What Does Soda Do to Your Teeth?

Soda and Oral Health

Half of all American drink a sugary drink every single day. The CDC tells us that males are more inclined to do so than females, that adolescent boys drink the most and absorb around 273 calories from them. Males in their 20s and 30s get about 252 calories.

It’s reasonably common knowledge that drinking soda is linked to Type 2 diabetes, weight gain, and obesity, also that there’s a connection to dental problems. Still, here at Loop Perio, we’ve discovered that not all of our Chicago area patients fully comprehend the effect soda consumption can have on their oral health.

Soda-Stained Teeth

Drinking dark-colored soda can discolor your teeth. If you’ve heard the phrases “Coca Cola smile” or “Pepsi smile,” this is what they refer to. But although this detracts from your appearance, drinking soda can have more serious consequences for your oral health.

Soda 2

Oral Health, Soda, Bacteria, and Acid

The sugar in regular soda interacts with the bacteria in your mouth to form acid, and unfortunately, even if you choose sugar-free soda, you won’t avoid acid. Sugar-free soda contains its own acid.

The acid isn’t strong enough to produce an immediate, dramatic effect like some poor victim dissolving away in a horror movie, but over time, it does indeed have an effect. Once it gets in your mouth, the acid attacks teeth and continues to do so for around 20 minutes, reducing the hardness of the tooth enamel, the outer protective layer of a tooth. Fruit juice and sports drinks do this too, but they stop with the enamel. The acid in soda, on the other hand, can also attack the next layer, called dentin, as well as composite fillings.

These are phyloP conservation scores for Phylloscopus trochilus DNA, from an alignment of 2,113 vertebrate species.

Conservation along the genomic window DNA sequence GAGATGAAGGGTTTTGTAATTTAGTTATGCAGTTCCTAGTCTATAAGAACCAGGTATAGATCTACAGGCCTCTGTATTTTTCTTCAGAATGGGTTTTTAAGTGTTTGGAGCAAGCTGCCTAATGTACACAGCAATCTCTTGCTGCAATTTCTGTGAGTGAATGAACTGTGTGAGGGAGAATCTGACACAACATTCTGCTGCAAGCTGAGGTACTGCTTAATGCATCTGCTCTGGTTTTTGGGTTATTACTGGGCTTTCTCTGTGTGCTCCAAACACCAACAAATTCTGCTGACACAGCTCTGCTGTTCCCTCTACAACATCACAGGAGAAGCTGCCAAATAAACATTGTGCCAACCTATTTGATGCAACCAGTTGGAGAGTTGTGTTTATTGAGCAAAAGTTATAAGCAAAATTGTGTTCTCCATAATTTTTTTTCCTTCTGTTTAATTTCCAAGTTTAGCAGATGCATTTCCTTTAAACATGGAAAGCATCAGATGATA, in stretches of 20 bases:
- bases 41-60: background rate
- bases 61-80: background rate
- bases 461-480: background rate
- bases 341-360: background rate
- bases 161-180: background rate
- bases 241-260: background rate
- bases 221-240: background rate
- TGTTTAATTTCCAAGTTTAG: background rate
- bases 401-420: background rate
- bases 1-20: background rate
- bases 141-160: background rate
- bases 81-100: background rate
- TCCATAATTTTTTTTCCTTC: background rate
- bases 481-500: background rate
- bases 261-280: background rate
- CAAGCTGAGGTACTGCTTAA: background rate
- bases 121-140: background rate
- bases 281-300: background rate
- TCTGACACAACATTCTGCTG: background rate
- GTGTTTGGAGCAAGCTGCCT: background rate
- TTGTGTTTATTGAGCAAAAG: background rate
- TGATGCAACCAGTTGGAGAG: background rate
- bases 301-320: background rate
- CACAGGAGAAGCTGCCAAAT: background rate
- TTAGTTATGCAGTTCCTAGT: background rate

Oral Health, Soda, Tooth Erosion, and Cavities

Eventually this recurring acid bath can erode the substance of a tooth, and tooth erosion promotes the development of cavities, especially when the soda drinker has poor oral hygiene overall.

All that makes a strong case for giving up soda, but may of us enjoy it too much to do that. So here are some tips on how to drink it and not suffer adverse consequences to your oral health.

How to Drink Soda and Still Maintain Your Oral Health

  • Drink quickly. You don’t have to chug, but the more time you take, the more time acid has to attack your teeth.
  • Drink moderately. The more soda you consume over the course of the day, the more acid you’re putting in your mouth.
  • Drink through a straw. A straw keeps some of the acid and sugar away from your teeth.
  • After you finish the soda, rinse your mouth with water. This will help to get rid of sugars and acids that still remain in the mouth.
  • Brush, but not right away. Because you drank the soda and gave the acid a chance to attack your tooth enamel, it’s softer than normal, soft enough that the rubbing of toothbrush bristles against it could actually produce damage. Wait half an hour to an hour and then brush.
  • Don’t drink soda before bedtime. This gives the sugar and acid all night to work on your teeth. The sugar’s apt to keep you awake, too.
  • Go with soda that has a lower acid content. Coke and Pepsi are two of the most acidic, Gatorade and Dr. Pepper are almost as bad, and Diet Coke, Diet Dr. Pepper, and Sprite are three of he least acidic (although they still have plenty.)
  • Get professional cleanings and checkups twice a year (or even oftener if your dentist recommends it.) The dentist will spot problems early and address them when they’re still easy to treat.

If you live in the Chicago area and are in need of a cleaning and checkup, or of care for a cavity or any other dental issue, we at Loop Perio would be happy to help you. We invite you to phone us at (312) 782-4068 and schedule an appointment.